Dear Jeanne and Leonard: My brother is being a real jerk about our family’s cemetery plot. Before they died, my parents bought three adjacent gravesites. They’re now buried in two of them, and, since my husband is going to be cremated, I’d like to be buried in the remaining one. But my brother won’t let me have it. He says the grave could be sold for $1,600 to $1,700, so he wants me to pay him $800 for his half (our parents left the grave to both of us). It’s not like he wants to be buried there; he just wants to profit off the situation. What should I do?
– Cindy C., Overland Park, Kan.
Dear Cindy: Suppose your parents left the two of you a house and only your brother wanted to live in it. Would you simply give it to him, or would you expect him to pay you for your share?
We realize you feel that your brother is too concerned with dollars and insufficiently concerned about you. But the truth is, that plot is as much an asset as a house or a boat, and it’s not unreasonable for him to want to be compensated for his share. That said, it wouldn’t be unreasonable for you to push for a lower price. After all, he’s unlikely to find anyone else who wants to buy his half of the gravesite.
Dear Jeanne and Leonard: Help! My wife and I live in one of the units in a two-unit apartment building – a building my parents left to me, their only child. Their longtime tenant lives in the other unit, and my father always made me promise I’d let “Mr. Ward” live there as long as he wanted for a very modest rent. The problem is, my wife and I are expecting our second child, and we want to sell the building and buy a home with a yard. Realtors tell us, however, that it would reduce the value of our property by at least 25 percent if we required a buyer to honor our agreement with Mr. Ward (he’s 72 and in good health, by the way). This would make it impossible for us to move. I like Mr. Ward, and I want to honor my father’s wishes. But when push comes to shove, don’t I owe it to my wife and children to do what’s best for them, rather than continue to provide my parents’ old tenant with a sweetheart deal on rent? It’s not like he’s poor.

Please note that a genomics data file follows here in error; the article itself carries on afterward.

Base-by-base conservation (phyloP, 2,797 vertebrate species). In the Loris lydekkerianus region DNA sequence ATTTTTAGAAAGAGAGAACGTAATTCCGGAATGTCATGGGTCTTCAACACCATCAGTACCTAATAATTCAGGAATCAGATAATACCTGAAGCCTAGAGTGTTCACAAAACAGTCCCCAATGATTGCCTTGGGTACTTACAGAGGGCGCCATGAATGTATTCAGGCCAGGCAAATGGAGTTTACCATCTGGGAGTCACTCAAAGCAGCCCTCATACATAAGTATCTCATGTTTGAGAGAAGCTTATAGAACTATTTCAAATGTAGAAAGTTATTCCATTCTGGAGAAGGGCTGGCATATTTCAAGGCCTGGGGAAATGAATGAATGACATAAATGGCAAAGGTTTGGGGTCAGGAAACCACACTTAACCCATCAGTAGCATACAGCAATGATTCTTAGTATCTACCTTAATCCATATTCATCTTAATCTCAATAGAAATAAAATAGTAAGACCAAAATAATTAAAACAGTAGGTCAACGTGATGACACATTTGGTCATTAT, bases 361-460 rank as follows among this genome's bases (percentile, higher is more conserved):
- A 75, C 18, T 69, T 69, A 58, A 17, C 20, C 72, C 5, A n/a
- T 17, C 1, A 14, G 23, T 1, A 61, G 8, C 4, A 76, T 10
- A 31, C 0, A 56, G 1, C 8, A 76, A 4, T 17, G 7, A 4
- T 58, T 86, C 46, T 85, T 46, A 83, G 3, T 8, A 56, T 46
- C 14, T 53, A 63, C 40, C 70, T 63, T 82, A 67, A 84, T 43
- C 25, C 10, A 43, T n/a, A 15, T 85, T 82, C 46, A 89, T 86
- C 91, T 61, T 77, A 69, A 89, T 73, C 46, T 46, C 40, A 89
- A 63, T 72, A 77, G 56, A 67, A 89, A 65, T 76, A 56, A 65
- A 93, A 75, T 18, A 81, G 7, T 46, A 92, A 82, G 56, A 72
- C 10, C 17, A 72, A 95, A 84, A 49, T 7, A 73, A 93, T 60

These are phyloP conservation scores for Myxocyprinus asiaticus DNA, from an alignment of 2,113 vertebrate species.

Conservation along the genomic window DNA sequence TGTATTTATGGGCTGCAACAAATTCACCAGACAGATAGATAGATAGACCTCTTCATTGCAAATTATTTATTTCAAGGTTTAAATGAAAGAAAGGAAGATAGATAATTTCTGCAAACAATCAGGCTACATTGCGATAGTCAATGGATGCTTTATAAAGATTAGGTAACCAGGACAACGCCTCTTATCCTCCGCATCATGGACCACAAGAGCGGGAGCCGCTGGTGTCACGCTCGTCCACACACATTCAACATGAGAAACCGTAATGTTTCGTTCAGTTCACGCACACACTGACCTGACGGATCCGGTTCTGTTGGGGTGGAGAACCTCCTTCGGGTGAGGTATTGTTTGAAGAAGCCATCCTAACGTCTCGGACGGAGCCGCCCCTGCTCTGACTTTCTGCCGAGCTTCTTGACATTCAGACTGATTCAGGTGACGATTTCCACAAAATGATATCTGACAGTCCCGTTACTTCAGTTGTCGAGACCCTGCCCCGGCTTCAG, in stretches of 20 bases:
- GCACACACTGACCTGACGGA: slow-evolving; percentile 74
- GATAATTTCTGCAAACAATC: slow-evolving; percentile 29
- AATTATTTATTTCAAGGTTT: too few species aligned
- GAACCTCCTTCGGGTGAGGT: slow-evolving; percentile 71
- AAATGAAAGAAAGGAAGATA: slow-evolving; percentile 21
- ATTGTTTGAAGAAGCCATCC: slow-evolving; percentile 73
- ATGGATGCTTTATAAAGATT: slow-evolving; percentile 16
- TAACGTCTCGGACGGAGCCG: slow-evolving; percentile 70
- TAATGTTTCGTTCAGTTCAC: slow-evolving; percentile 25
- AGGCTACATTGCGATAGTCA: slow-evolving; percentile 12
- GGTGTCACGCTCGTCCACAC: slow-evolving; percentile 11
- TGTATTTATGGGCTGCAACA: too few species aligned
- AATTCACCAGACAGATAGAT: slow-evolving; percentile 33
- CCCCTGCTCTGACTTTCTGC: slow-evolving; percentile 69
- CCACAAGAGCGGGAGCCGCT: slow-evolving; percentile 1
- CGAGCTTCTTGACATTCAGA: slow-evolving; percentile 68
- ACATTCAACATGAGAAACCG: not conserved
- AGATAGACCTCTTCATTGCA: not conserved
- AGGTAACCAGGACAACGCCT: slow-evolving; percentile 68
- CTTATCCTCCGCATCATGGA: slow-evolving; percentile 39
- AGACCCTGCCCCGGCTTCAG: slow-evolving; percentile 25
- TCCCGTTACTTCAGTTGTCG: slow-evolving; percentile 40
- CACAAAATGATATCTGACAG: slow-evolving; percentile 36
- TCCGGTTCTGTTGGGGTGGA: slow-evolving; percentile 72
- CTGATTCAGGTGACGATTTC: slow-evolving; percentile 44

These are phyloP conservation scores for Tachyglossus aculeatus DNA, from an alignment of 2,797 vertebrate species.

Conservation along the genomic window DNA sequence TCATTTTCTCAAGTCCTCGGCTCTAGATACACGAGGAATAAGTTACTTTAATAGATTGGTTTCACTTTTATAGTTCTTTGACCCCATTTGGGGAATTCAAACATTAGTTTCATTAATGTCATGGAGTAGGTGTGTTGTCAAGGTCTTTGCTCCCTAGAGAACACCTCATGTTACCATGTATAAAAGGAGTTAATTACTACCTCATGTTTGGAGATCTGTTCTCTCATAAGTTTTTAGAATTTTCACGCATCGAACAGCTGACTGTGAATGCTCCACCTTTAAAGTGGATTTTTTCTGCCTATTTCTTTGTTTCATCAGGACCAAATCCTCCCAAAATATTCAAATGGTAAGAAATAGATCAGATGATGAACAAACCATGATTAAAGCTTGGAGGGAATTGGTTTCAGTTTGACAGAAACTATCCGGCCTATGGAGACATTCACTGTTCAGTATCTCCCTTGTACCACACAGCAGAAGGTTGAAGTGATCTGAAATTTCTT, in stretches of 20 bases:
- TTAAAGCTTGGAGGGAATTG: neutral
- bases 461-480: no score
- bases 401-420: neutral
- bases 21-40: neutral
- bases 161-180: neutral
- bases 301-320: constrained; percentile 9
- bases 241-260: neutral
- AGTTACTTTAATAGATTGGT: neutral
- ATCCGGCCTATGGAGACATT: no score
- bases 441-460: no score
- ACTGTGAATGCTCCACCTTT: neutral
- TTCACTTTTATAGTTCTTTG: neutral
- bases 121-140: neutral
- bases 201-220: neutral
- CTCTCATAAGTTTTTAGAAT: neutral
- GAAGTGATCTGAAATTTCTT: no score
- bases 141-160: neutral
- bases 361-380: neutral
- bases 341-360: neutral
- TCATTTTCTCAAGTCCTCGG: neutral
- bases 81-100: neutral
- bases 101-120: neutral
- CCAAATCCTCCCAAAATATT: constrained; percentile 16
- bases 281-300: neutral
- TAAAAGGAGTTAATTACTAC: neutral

– Henry, San Francisco Bay Area
Dear Henry: We bet your father never thought you’d allow push to come to shove, or he’d have put Mr. Ward’s deal in writing.
Look, you’re in a tough position. But you need to realize that your father didn’t leave that building solely to you. In a very real sense, he left it to both you and Mr. Ward. And in doing so, he believed that your word was good enough that he didn’t need to protect Mr. Ward with a contract. We hope he was right.
Dear Jeanne and Leonard: After my father-in-law died last year, his daughter moved into his house. She lives in part of it but pays no rent, and she rents out the rest of the house and keeps the money for herself. She refuses to let my husband and his brother have a say in this, even though their father left the house to all three of his children. What can the brothers do? The one thing they don’t want is a protracted and expensive legal battle with lots of emotional fallout.
– Leslie C., Honolulu
Dear Leslie: Guess what? No one wants a protracted and expensive legal battle with lots of emotional fallout.
But when one sibling appropriates the inheritances of the others and dares them to challenge her, the others have only two choices: roll over, or fight back. Your husband and his brother need to pick their poison.
Please email your questions about money and relationships to Questions@MoneyManners.net.